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My latest creation is yet another oddball locomotive never before seen in O Gauge-- the Chicago and North Western's "Crandall Cab" E8. The CNW found themselves in a tight crunch for passenger motive power in the 1970s, and their stopgap solution was to rebuild cheap old E8 B-units into commuter train cab units. Here's a neat article that I found online that documents the Crandall Cab. The result was a distinctive triclopean cab welded to the classic "covered wagon" body.

IMG_20240408_164252393

This build started off life as a MTH Railking E8 diesel from an AA set. This frame is far from a prototypical scale sized E8 frame, but it's the closest thing that I have in my collection, and I happened to have it sitting on the workbench already.

001 Donor engine frame

This is a case of making lemons from lemonade-- my E2 "City of San Francisco" needed a body-off rebuild to address some persistent problems, so while I had my prized custom in pieces on the workbench, I borrowed its electronics for a side project.

IMG_20240315_163507998

I already had the CAD files for the frame and PS2 board guts mockup that I used to develop the E2 in Fusion, which was another time saver.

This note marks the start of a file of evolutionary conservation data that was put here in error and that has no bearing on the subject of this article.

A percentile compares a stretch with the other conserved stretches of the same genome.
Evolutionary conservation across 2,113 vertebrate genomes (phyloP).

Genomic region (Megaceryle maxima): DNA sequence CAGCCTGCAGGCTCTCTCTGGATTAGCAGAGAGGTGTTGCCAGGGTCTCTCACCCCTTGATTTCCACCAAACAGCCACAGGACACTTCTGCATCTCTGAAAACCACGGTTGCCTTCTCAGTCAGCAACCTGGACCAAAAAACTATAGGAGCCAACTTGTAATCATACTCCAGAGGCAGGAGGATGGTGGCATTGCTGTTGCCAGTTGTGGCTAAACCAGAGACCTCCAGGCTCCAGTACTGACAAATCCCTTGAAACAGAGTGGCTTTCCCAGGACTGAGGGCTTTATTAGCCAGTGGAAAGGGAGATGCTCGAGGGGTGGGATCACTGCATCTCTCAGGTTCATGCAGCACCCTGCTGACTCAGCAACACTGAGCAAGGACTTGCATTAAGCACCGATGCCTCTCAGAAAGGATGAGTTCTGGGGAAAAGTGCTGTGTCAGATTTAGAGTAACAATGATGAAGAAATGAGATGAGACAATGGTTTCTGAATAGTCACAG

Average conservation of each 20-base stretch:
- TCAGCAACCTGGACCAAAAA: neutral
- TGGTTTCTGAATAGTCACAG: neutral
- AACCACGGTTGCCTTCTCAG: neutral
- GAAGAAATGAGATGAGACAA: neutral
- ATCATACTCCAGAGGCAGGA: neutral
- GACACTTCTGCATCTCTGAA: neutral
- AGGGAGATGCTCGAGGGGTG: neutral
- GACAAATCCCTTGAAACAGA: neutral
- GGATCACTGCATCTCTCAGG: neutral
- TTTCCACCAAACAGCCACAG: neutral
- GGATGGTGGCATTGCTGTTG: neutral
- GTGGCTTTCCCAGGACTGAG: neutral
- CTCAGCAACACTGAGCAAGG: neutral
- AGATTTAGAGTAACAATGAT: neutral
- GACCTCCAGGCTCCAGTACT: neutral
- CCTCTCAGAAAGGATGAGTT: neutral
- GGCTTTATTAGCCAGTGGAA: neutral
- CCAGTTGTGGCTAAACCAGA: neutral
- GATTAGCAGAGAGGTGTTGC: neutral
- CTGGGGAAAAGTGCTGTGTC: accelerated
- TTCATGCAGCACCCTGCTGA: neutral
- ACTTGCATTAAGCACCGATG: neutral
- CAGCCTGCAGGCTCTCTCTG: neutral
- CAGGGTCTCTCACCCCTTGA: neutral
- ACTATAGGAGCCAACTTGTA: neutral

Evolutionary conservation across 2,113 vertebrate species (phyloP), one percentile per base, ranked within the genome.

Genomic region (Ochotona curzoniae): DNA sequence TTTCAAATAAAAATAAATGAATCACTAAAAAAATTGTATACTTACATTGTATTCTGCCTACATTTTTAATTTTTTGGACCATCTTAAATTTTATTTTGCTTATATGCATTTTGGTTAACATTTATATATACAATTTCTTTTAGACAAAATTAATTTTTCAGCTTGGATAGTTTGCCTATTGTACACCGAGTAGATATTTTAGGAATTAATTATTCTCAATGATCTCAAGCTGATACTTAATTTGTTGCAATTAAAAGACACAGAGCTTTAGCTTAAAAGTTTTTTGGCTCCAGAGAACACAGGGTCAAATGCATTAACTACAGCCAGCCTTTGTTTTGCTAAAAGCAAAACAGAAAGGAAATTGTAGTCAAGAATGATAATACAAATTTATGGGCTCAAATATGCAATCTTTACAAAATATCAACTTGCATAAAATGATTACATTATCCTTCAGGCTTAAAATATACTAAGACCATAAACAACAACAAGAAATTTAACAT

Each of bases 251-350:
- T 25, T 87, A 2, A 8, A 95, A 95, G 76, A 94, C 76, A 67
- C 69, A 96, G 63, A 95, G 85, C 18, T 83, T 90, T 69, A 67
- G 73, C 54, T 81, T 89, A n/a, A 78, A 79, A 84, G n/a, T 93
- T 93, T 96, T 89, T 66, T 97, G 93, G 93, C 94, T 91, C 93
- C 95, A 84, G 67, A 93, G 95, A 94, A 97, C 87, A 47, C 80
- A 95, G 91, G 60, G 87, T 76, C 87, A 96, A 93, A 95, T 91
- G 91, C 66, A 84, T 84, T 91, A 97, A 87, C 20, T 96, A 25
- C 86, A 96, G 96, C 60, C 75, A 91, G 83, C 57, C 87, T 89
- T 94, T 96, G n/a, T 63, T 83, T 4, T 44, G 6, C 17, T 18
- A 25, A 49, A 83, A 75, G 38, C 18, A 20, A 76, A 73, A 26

002 mth railking e8 ps2 chassis mockup

Over the course of a week or so, I hashed out the CAD drawings for the Crandall Cab. The conversion kit consists of a 3-section body and a new front pilot.

003 railking crandall cab resin body iso drawing

The first and simplest part of this model was the pilot. I decided to go with a truck-mounted pilot for better track handling. I took bracket measurements from one of the original E8 pilots and then designed a new pilot. Bolting the new part in was easy enough reusing the original screws.

004 new pilot for crandall cab

After a couple days of printing, I had the first version of the new body together. The three sections looked good at first, but as any compulsive tinkerer knows, things never go QUITE right the first time.

005 prototyping crandall cab fit on frame